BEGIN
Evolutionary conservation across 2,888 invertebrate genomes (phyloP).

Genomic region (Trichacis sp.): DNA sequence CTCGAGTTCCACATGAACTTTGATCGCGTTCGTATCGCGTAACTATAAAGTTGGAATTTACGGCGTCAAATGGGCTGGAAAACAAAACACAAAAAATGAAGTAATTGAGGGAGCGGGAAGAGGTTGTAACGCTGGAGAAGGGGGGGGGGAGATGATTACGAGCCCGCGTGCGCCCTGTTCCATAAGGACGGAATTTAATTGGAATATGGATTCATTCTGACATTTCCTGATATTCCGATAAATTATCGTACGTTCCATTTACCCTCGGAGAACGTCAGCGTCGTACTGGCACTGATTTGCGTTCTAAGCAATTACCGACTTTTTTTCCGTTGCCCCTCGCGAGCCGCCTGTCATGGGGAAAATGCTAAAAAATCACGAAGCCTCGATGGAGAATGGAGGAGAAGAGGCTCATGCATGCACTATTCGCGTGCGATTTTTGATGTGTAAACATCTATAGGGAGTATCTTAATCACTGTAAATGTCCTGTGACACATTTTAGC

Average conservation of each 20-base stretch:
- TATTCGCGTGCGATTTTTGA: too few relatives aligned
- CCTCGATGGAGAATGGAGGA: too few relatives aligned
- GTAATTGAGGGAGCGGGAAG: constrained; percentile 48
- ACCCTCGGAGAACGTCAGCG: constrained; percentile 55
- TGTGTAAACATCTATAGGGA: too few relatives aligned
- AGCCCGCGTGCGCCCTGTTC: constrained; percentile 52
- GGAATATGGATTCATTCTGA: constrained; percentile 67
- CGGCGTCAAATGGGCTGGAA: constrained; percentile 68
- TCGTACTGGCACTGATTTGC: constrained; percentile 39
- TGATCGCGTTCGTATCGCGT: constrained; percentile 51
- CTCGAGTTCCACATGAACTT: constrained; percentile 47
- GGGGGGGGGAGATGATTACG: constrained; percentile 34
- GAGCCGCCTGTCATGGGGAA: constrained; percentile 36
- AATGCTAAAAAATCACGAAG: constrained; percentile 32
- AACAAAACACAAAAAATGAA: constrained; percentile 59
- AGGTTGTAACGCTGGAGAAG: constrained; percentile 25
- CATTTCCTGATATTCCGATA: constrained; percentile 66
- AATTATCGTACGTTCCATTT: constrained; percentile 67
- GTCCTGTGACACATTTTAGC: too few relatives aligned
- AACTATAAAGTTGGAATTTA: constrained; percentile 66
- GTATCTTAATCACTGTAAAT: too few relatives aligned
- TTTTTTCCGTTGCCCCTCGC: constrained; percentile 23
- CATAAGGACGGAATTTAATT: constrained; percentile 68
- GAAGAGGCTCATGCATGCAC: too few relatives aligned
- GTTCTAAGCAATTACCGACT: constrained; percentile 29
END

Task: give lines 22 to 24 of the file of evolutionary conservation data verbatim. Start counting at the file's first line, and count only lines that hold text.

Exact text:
- GTCCTGTGACACATTTTAGC: too few relatives aligned
- AACTATAAAGTTGGAATTTA: constrained; percentile 66
- GTATCTTAATCACTGTAAAT: too few relatives aligned